The payment by results drug recovery pilots failed

PbR drug and alcohol recovery pilots evaluation finally published

The Department of Health has published the final report of the £1million evaluation of the eight drug and alcohol payment by results recovery pilots, originally due in April 2015. The report includes findings from the process, impact and economic evaluations and compared the outcomes of the eight pilot sites with every other drug and alcohol treatment service in England.

Below, I reproduce the key findings organised by the main themes of the evaluation.

Funding Models

Funding models adopted by individual pilot sites varied markedly, in terms of the proportion of the total contract value subject to PbR and the number of providers commissioned to deliver services. Stakeholders credited the funding models with incentivising priority and relevant outcomes and improving joint working but criticised them for inherent uncertainty; difficulty in forecasting and planning operations; being risky, deterring some providers from entering the market and, possibly, stifling the innovation of existing services.

Local Area Single Assessment and Referral System (LASARS)

LASARS were introduced in PbR pilots to establish independent assessment of in-treatment and new users and to set payment tariffs, in effect to prevent providers gaming the outcomes payment system. There were three main LASAR models across the 8 pilot sites: independent (from both providers & commissioners); run by dedicated staff within provider settings and by dedicated staff managed by the DAT. The main findings were:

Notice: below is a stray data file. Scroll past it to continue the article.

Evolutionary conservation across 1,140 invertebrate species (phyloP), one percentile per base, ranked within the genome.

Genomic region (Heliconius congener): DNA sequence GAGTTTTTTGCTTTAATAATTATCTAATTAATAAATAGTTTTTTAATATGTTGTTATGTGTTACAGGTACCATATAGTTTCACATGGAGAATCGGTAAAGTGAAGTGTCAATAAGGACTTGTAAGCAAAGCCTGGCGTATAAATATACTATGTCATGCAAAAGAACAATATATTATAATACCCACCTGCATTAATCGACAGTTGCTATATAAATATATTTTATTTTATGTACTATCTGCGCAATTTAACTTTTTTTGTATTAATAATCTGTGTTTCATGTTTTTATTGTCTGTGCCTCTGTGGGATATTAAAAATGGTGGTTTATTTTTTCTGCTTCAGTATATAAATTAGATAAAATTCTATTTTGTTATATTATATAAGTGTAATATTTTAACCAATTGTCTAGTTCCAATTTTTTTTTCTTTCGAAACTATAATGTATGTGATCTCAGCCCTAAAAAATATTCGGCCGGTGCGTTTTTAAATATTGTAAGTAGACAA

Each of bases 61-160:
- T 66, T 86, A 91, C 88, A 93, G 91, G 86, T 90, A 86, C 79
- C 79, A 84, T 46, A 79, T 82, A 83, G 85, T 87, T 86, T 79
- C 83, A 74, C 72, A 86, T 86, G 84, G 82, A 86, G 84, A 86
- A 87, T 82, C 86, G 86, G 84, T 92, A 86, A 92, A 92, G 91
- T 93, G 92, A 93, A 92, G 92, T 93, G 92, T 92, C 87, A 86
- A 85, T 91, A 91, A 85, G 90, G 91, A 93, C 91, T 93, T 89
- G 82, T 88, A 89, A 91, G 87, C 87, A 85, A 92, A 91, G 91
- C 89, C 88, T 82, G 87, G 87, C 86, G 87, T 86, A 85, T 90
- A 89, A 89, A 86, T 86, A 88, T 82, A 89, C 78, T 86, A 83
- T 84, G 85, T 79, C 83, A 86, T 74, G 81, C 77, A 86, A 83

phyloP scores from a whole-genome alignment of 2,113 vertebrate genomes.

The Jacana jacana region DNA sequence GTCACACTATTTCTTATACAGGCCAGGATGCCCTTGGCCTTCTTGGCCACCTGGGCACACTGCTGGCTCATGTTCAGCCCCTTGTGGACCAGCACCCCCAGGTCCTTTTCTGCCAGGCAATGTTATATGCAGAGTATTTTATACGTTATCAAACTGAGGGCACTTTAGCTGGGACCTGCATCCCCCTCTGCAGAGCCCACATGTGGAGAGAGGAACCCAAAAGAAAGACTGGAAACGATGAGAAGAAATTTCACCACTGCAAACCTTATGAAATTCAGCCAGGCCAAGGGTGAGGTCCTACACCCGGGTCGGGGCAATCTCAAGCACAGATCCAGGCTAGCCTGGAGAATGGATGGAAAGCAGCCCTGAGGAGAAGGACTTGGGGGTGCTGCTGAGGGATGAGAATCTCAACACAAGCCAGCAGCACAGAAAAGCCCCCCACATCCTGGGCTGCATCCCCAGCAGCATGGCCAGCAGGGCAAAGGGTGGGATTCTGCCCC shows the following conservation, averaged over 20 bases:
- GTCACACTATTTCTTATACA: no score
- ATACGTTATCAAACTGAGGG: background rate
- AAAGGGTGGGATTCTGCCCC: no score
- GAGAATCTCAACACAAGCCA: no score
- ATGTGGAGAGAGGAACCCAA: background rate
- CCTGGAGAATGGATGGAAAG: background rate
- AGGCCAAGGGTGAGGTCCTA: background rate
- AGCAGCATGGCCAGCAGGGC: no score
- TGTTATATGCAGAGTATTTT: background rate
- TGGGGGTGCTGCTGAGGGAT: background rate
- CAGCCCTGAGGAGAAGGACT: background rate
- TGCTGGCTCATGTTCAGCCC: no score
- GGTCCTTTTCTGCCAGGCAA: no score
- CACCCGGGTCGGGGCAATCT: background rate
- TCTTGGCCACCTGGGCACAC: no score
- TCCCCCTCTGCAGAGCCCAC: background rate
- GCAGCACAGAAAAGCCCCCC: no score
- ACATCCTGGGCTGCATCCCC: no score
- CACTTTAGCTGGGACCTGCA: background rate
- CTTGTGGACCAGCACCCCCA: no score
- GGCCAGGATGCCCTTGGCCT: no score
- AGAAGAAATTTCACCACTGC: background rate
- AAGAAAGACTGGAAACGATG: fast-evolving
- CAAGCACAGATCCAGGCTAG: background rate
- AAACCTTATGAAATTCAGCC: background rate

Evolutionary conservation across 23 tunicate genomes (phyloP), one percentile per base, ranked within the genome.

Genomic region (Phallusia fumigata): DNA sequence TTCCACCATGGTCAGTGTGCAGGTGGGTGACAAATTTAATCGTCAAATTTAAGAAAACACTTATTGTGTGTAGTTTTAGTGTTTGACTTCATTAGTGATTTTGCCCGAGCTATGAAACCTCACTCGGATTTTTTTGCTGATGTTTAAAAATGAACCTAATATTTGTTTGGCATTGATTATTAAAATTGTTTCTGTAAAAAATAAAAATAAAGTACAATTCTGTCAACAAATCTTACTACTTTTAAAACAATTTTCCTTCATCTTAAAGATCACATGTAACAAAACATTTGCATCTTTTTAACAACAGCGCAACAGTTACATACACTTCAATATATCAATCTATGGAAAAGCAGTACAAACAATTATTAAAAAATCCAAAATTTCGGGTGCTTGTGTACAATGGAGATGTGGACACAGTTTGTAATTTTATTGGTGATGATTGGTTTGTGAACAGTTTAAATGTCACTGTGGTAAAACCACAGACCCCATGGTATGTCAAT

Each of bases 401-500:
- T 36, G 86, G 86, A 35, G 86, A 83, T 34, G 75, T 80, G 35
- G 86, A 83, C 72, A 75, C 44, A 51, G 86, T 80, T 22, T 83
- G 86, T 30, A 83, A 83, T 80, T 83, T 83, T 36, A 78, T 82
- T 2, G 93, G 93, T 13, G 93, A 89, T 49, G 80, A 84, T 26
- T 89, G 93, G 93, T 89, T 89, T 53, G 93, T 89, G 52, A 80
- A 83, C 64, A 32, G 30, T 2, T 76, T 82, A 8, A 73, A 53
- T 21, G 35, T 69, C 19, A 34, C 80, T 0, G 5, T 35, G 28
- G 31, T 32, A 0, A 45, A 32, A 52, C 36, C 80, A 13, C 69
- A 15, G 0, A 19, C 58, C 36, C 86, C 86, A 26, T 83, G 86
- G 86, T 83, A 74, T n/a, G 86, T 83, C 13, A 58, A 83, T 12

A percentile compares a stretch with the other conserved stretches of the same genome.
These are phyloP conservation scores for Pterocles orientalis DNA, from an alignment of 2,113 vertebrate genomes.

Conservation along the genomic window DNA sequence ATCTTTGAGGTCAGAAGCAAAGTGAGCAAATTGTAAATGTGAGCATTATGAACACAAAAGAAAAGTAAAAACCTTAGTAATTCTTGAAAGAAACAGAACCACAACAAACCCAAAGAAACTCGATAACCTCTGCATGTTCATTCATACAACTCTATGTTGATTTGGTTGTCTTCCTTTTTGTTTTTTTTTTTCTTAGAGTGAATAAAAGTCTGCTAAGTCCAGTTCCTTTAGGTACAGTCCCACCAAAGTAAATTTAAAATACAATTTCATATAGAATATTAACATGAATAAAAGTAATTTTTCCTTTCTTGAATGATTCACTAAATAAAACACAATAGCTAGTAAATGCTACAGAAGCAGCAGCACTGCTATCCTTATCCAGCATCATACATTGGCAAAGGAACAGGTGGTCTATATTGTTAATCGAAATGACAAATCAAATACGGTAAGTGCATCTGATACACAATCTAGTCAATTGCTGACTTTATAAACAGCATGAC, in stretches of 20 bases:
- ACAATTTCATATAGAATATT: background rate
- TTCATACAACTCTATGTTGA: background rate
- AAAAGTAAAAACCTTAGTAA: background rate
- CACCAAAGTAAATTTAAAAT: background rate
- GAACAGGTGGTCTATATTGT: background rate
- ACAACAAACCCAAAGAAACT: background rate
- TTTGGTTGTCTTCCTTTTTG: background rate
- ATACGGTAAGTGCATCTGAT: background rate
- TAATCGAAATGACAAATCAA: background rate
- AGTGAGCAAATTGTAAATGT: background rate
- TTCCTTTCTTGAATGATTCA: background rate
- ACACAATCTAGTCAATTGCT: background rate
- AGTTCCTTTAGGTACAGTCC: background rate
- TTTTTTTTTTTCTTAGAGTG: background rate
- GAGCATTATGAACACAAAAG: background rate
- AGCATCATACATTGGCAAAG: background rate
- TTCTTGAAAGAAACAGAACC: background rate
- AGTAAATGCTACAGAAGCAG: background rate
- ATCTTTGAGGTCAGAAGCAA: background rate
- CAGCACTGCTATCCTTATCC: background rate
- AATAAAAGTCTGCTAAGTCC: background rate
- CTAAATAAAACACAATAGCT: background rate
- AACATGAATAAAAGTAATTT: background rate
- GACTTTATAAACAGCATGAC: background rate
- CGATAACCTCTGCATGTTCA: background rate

• In some sites, LASARS were perceived as contributing to greater integration of treatment services and improved data collection
  • In some sites, LASARS were perceived as restricting providers’ ability to establish relationships with service users
  • LASARS were broadly perceived as prolonging time taken for users to access treatment
  • Duplication of work between LASARS and treatment providers was reported

Impact of PbR on Treatment Outcomes

Pilot sites performed worse than Non-Pilot Sites in terms of:

  • Proportion of primary drug clients assessed but failing to start treatment (better for primary alcohol clients)
  • Proportion of primary drug clients waiting over three weeks to start treatment (better for primary alcohol clients)
  • Proportion of clients (both primary drug and primary alcohol) successfully completing treatment (including completion without subsequent re-presentation)